Sign is most easily seen where the environment enhances what we seek. You may have noticed that tracks are easier to discover and identify when they are set in moist sand or firm, moist mud. If we identify areas such as these that allow easy sign cutting, we can use them to our benefit. These, and similar areas, are termed natural or man-made "Track Traps". Some examples of natural track traps are muddy areas, (especially firm mud), salt flats, fields of high grass, river or creek banks, steep embankments, and dusty roads. The following types of terrain are also considered natural track traps, but they each have their own special considerations:
Roads - Dusty roads can be excellent track traps, although vehicle traffic can destroy many tracks and much evidence in only a fraction of the time it took to leave them. Try to find out how much traffic has traveled the road in question since your subject passed by. Do not overlook the side paved roads. Traffic on paved roads tend to leave light dust that easily shows sign.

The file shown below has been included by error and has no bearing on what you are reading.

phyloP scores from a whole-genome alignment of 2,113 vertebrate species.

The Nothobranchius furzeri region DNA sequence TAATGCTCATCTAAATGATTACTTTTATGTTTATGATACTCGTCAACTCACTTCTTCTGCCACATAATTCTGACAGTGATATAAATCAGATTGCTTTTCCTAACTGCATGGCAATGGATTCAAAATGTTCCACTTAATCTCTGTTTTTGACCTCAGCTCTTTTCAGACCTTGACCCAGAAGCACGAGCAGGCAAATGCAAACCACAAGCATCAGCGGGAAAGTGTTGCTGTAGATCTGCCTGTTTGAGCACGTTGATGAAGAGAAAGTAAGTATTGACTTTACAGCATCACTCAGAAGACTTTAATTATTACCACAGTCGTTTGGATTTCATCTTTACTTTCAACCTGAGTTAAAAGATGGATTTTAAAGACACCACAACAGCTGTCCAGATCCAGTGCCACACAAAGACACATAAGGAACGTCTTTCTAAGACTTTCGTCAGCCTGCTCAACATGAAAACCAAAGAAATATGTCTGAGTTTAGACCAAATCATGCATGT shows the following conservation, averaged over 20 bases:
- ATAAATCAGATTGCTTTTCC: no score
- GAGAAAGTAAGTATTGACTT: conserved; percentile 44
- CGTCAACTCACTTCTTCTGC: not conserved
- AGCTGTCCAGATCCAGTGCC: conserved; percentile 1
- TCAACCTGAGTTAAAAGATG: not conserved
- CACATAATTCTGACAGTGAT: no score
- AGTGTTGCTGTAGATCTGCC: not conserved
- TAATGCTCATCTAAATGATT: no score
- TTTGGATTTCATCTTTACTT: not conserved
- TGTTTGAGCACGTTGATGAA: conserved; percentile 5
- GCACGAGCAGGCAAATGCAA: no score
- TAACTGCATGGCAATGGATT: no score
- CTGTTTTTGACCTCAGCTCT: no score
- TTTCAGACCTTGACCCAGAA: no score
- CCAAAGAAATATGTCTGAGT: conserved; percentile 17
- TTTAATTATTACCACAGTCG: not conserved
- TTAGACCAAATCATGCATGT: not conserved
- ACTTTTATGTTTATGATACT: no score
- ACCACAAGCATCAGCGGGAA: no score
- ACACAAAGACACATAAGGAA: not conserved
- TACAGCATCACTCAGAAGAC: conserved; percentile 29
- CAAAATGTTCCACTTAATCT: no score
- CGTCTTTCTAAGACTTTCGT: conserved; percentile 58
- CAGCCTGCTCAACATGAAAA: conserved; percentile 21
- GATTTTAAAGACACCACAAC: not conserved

Sand - Trackers commonly make two errors when dealing with tracks in sand. Both can be prevented by understanding that sand tends to make fresh tracks seem old. Gravity makes soft sand smooth over sharp edges, causing fresh track to look old. The nature of soft sand also tends to make prints made from high traction foot wear appear older than prints made with smooth sole shoes. This is because the effects of wind and weather will age "Lumpy" tracks more quickly than smooth tracks. Also keep in mind that, in deep sand, track measurements can be as much as one-half inch shorter than the shoes that made them.